Although Hamas condemned the United States over the military operation that killed Osama bin Laden, Secretary of State Hillary Clinton on Thursday refused to rule out the terror group's inclusion in peace negotiations with the Palestinian Authority.
One day after Fatah and Hamas signed a reconciliation agreement in Cairo, Clinton was asked if this closed the door on Israeli-Palestinian peace negotiations for the foreseeable future. "Many steps" must be taken to implement the Fatah/Hamas accord, she said, and "we are going to be carefully assessing what this actually means" because "there are a number of different potential meanings to it." Clinton repeated the Obama Administration's call for Hamas to accept conditions that include recognizing Israel's right to exist and renouncing violence.
Hamas has continued to attack the United States for killing bin Laden. Its leader, Khaled Meshaal, demanded the West "recognize the atrocity of the American raid and the burial of [bin Laden's] body at sea."
Shortly after news of bin Laden's death was announced on Sunday, Ismail Haniyeh, head of the Hamas regime in Gaza, said: "We condemn any killing of a holy warrior or of a Muslim and Arab person and we ask God to bestow his mercy upon him."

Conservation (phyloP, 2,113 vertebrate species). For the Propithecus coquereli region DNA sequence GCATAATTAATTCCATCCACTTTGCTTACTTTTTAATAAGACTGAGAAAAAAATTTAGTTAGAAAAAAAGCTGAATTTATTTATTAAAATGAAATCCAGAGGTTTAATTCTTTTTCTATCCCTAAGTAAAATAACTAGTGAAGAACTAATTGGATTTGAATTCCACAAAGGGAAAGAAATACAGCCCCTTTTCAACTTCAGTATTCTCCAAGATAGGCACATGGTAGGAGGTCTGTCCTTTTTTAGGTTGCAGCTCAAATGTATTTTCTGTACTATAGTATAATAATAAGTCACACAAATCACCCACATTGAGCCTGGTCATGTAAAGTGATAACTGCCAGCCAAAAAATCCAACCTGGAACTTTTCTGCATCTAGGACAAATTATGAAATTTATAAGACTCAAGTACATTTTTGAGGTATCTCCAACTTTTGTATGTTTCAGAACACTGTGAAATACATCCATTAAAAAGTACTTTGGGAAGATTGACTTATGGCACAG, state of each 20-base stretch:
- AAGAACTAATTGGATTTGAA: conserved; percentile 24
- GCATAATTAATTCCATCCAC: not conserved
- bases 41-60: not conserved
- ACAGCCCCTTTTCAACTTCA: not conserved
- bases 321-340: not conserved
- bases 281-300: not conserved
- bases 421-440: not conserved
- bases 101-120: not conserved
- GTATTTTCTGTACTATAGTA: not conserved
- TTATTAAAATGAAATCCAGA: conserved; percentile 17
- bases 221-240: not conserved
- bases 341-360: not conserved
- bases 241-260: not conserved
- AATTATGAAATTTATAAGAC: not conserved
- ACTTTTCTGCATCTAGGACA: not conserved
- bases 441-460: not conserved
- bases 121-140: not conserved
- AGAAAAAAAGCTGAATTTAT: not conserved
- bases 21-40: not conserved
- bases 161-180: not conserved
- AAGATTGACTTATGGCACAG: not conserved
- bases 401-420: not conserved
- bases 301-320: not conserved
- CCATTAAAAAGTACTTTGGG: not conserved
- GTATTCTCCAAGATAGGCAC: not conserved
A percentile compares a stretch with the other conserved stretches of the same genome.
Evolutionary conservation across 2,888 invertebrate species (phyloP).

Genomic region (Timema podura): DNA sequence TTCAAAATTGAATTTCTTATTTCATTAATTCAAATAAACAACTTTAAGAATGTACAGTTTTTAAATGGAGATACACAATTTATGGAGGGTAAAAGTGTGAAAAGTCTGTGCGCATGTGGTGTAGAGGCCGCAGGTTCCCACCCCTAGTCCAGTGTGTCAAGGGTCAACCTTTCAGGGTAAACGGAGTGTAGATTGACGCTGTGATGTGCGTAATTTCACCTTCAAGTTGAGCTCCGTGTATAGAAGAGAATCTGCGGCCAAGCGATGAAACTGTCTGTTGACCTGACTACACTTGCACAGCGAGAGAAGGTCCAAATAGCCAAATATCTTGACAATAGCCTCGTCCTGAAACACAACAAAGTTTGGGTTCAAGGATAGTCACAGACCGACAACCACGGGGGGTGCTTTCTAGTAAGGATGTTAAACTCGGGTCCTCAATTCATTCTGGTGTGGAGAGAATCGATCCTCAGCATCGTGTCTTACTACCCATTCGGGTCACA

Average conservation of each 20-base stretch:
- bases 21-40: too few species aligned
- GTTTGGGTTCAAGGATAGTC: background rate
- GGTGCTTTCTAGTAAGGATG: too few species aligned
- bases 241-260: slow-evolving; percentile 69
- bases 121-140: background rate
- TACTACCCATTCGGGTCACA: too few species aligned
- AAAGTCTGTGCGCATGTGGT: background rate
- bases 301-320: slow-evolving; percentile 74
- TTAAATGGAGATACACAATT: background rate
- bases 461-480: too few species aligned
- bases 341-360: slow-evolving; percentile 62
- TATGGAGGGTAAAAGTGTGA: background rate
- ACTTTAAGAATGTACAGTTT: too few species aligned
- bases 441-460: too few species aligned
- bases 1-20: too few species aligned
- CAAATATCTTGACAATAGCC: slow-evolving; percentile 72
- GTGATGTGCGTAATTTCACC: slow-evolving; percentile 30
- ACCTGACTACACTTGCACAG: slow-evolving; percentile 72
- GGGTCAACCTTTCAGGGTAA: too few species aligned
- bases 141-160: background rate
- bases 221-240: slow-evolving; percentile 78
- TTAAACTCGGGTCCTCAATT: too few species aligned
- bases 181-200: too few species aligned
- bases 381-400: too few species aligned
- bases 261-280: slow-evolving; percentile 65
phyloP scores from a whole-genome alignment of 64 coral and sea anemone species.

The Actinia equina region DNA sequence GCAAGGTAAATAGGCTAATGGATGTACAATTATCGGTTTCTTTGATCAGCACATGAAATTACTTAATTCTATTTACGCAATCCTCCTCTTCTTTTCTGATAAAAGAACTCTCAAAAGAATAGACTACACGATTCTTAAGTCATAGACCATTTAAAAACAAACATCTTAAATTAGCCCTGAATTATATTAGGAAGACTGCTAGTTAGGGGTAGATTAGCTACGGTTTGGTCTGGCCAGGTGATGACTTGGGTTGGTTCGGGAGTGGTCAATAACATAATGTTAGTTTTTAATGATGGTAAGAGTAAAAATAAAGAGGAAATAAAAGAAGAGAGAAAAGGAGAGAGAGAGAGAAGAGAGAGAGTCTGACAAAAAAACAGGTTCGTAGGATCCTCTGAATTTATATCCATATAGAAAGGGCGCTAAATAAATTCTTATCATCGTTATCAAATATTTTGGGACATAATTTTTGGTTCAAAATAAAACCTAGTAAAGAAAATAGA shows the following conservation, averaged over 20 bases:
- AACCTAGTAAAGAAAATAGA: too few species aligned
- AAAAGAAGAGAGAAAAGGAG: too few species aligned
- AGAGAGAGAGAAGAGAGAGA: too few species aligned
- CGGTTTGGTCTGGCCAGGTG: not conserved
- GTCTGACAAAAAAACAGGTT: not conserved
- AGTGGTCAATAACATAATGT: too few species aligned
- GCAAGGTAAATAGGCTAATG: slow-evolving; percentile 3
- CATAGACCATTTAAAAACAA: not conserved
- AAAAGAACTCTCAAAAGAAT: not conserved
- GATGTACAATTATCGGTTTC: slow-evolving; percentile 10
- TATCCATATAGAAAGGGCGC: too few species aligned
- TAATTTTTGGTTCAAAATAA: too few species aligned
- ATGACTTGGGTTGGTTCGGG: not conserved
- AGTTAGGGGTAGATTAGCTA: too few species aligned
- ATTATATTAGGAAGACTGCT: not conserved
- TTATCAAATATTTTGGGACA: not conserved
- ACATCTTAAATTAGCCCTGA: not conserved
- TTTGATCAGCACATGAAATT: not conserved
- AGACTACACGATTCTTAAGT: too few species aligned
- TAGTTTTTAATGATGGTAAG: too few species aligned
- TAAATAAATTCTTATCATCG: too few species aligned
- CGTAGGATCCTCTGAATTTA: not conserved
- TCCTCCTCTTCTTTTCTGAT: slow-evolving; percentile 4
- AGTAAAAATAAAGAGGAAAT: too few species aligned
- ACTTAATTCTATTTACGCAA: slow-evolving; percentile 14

Israeli Arab journalist Khaled Abu Toameh writes that Hamas' public condemnation of bin Laden's killing means that Palestinian Authority President Mahmoud Abbas "could soon find himself in the same government with Al-Qaida supporters - a government that would, of course, rely on American and European taxpayer money."
American and European officials must make it clear to Abbas that his new partners in Hamas "should accept the two-state solution renounce violence and honor the Oslo Accords as a pre-condition for joining a unity government or running in an election," Abu Toameh writes.
Abbas must do this before going to the United Nations in September to demand recognition of a Palestinian state based on 1967 borders. "If he fails to do so, and if the UN votes in favor of a state in September, the world could wake up one day to discover a Hamas-controlled state in the West Bank and Gaza Strip," Abu Toameh writes.
Aaron David Miller, who advised six secretaries of state on Middle East peace negotiations dating back to the 1970s, believes the Hamas/Fatah agreement is likely to fail. "It's not clear how any real power sharing can work. These political rivals, with their bloody history, are now somehow supposed to establish a technocratic government, prepare for national elections and assume joint responsibility for security - even though they don't share any real trust or ideology," he writes.
Regarding "armed struggle" against Israel, "Hamas will have to abandon its violent political platform or risk putting Abbas into the position of having to condemn his governing partner," according to Miller. "The moment of truth is likely to come soon. It's almost inconceivable the Israel-Gaza border will be free of violence over the next six months, given the track record."